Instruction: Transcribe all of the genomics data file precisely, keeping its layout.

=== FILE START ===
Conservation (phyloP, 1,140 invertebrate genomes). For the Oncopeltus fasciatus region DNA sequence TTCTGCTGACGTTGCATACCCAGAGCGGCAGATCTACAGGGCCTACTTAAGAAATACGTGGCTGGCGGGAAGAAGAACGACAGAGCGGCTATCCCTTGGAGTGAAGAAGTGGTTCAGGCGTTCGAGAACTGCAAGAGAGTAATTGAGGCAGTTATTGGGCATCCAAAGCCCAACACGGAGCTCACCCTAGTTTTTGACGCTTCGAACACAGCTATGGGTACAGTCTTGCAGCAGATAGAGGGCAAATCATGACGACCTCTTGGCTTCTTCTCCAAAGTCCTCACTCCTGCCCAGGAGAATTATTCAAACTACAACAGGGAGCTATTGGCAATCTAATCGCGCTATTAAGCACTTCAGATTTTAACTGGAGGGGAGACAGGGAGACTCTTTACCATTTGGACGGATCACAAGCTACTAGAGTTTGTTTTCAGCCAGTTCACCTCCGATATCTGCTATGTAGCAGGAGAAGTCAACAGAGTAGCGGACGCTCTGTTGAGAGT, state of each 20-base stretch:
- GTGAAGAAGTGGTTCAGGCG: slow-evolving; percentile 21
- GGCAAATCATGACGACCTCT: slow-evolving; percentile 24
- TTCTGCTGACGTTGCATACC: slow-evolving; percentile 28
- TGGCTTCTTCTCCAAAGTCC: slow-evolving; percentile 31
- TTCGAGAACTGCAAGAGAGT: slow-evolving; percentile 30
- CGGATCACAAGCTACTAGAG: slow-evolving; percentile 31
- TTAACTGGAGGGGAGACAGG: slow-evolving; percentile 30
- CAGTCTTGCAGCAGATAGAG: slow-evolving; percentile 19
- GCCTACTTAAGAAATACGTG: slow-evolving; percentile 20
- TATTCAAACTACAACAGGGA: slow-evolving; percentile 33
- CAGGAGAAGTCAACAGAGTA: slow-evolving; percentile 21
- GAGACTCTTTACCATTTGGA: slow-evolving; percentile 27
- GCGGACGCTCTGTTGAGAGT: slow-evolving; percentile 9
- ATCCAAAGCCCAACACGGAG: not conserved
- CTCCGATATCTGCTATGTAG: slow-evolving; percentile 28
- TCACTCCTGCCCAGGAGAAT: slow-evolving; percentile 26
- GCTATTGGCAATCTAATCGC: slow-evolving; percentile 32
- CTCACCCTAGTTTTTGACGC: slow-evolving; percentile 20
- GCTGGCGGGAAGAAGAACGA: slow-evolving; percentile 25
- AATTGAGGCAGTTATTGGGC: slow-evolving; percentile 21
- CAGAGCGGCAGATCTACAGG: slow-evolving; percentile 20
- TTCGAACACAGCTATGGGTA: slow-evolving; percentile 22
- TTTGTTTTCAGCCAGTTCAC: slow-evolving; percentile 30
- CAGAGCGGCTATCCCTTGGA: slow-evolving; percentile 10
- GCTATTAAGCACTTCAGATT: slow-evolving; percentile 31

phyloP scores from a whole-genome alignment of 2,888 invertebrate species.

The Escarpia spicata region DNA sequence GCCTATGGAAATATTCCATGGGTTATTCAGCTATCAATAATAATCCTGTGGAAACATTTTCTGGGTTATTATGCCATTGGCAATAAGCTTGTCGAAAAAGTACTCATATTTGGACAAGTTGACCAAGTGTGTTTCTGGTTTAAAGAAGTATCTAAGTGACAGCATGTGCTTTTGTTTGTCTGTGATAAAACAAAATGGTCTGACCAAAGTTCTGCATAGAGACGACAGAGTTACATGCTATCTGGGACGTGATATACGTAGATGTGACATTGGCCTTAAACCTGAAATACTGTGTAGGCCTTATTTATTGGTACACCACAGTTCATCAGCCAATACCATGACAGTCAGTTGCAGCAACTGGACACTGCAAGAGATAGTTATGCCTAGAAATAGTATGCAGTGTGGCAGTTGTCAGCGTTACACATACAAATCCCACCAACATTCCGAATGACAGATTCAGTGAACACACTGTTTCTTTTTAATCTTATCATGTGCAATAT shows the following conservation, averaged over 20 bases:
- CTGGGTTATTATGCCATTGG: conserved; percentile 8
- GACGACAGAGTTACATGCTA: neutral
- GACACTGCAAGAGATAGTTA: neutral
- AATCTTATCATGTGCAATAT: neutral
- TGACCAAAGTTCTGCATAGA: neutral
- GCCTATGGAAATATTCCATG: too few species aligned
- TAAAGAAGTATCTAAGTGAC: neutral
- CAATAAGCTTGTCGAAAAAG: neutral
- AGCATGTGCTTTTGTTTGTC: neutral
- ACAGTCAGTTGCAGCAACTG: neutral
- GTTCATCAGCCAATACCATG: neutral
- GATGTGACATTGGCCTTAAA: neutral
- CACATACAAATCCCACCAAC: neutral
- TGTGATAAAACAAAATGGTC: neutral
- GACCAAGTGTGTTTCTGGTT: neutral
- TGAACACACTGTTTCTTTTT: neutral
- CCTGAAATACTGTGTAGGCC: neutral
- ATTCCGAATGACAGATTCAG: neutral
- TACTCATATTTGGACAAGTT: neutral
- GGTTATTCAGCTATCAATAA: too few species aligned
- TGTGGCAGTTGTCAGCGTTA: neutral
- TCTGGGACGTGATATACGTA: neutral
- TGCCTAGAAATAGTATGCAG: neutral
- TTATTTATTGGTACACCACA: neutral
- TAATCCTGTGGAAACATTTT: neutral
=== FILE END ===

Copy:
Conservation (phyloP, 1,140 invertebrate genomes). For the Oncopeltus fasciatus region DNA sequence TTCTGCTGACGTTGCATACCCAGAGCGGCAGATCTACAGGGCCTACTTAAGAAATACGTGGCTGGCGGGAAGAAGAACGACAGAGCGGCTATCCCTTGGAGTGAAGAAGTGGTTCAGGCGTTCGAGAACTGCAAGAGAGTAATTGAGGCAGTTATTGGGCATCCAAAGCCCAACACGGAGCTCACCCTAGTTTTTGACGCTTCGAACACAGCTATGGGTACAGTCTTGCAGCAGATAGAGGGCAAATCATGACGACCTCTTGGCTTCTTCTCCAAAGTCCTCACTCCTGCCCAGGAGAATTATTCAAACTACAACAGGGAGCTATTGGCAATCTAATCGCGCTATTAAGCACTTCAGATTTTAACTGGAGGGGAGACAGGGAGACTCTTTACCATTTGGACGGATCACAAGCTACTAGAGTTTGTTTTCAGCCAGTTCACCTCCGATATCTGCTATGTAGCAGGAGAAGTCAACAGAGTAGCGGACGCTCTGTTGAGAGT, state of each 20-base stretch:
- GTGAAGAAGTGGTTCAGGCG: slow-evolving; percentile 21
- GGCAAATCATGACGACCTCT: slow-evolving; percentile 24
- TTCTGCTGACGTTGCATACC: slow-evolving; percentile 28
- TGGCTTCTTCTCCAAAGTCC: slow-evolving; percentile 31
- TTCGAGAACTGCAAGAGAGT: slow-evolving; percentile 30
- CGGATCACAAGCTACTAGAG: slow-evolving; percentile 31
- TTAACTGGAGGGGAGACAGG: slow-evolving; percentile 30
- CAGTCTTGCAGCAGATAGAG: slow-evolving; percentile 19
- GCCTACTTAAGAAATACGTG: slow-evolving; percentile 20
- TATTCAAACTACAACAGGGA: slow-evolving; percentile 33
- CAGGAGAAGTCAACAGAGTA: slow-evolving; percentile 21
- GAGACTCTTTACCATTTGGA: slow-evolving; percentile 27
- GCGGACGCTCTGTTGAGAGT: slow-evolving; percentile 9
- ATCCAAAGCCCAACACGGAG: not conserved
- CTCCGATATCTGCTATGTAG: slow-evolving; percentile 28
- TCACTCCTGCCCAGGAGAAT: slow-evolving; percentile 26
- GCTATTGGCAATCTAATCGC: slow-evolving; percentile 32
- CTCACCCTAGTTTTTGACGC: slow-evolving; percentile 20
- GCTGGCGGGAAGAAGAACGA: slow-evolving; percentile 25
- AATTGAGGCAGTTATTGGGC: slow-evolving; percentile 21
- CAGAGCGGCAGATCTACAGG: slow-evolving; percentile 20
- TTCGAACACAGCTATGGGTA: slow-evolving; percentile 22
- TTTGTTTTCAGCCAGTTCAC: slow-evolving; percentile 30
- CAGAGCGGCTATCCCTTGGA: slow-evolving; percentile 10
- GCTATTAAGCACTTCAGATT: slow-evolving; percentile 31

phyloP scores from a whole-genome alignment of 2,888 invertebrate species.

The Escarpia spicata region DNA sequence GCCTATGGAAATATTCCATGGGTTATTCAGCTATCAATAATAATCCTGTGGAAACATTTTCTGGGTTATTATGCCATTGGCAATAAGCTTGTCGAAAAAGTACTCATATTTGGACAAGTTGACCAAGTGTGTTTCTGGTTTAAAGAAGTATCTAAGTGACAGCATGTGCTTTTGTTTGTCTGTGATAAAACAAAATGGTCTGACCAAAGTTCTGCATAGAGACGACAGAGTTACATGCTATCTGGGACGTGATATACGTAGATGTGACATTGGCCTTAAACCTGAAATACTGTGTAGGCCTTATTTATTGGTACACCACAGTTCATCAGCCAATACCATGACAGTCAGTTGCAGCAACTGGACACTGCAAGAGATAGTTATGCCTAGAAATAGTATGCAGTGTGGCAGTTGTCAGCGTTACACATACAAATCCCACCAACATTCCGAATGACAGATTCAGTGAACACACTGTTTCTTTTTAATCTTATCATGTGCAATAT shows the following conservation, averaged over 20 bases:
- CTGGGTTATTATGCCATTGG: conserved; percentile 8
- GACGACAGAGTTACATGCTA: neutral
- GACACTGCAAGAGATAGTTA: neutral
- AATCTTATCATGTGCAATAT: neutral
- TGACCAAAGTTCTGCATAGA: neutral
- GCCTATGGAAATATTCCATG: too few species aligned
- TAAAGAAGTATCTAAGTGAC: neutral
- CAATAAGCTTGTCGAAAAAG: neutral
- AGCATGTGCTTTTGTTTGTC: neutral
- ACAGTCAGTTGCAGCAACTG: neutral
- GTTCATCAGCCAATACCATG: neutral
- GATGTGACATTGGCCTTAAA: neutral
- CACATACAAATCCCACCAAC: neutral
- TGTGATAAAACAAAATGGTC: neutral
- GACCAAGTGTGTTTCTGGTT: neutral
- TGAACACACTGTTTCTTTTT: neutral
- CCTGAAATACTGTGTAGGCC: neutral
- ATTCCGAATGACAGATTCAG: neutral
- TACTCATATTTGGACAAGTT: neutral
- GGTTATTCAGCTATCAATAA: too few species aligned
- TGTGGCAGTTGTCAGCGTTA: neutral
- TCTGGGACGTGATATACGTA: neutral
- TGCCTAGAAATAGTATGCAG: neutral
- TTATTTATTGGTACACCACA: neutral
- TAATCCTGTGGAAACATTTT: neutral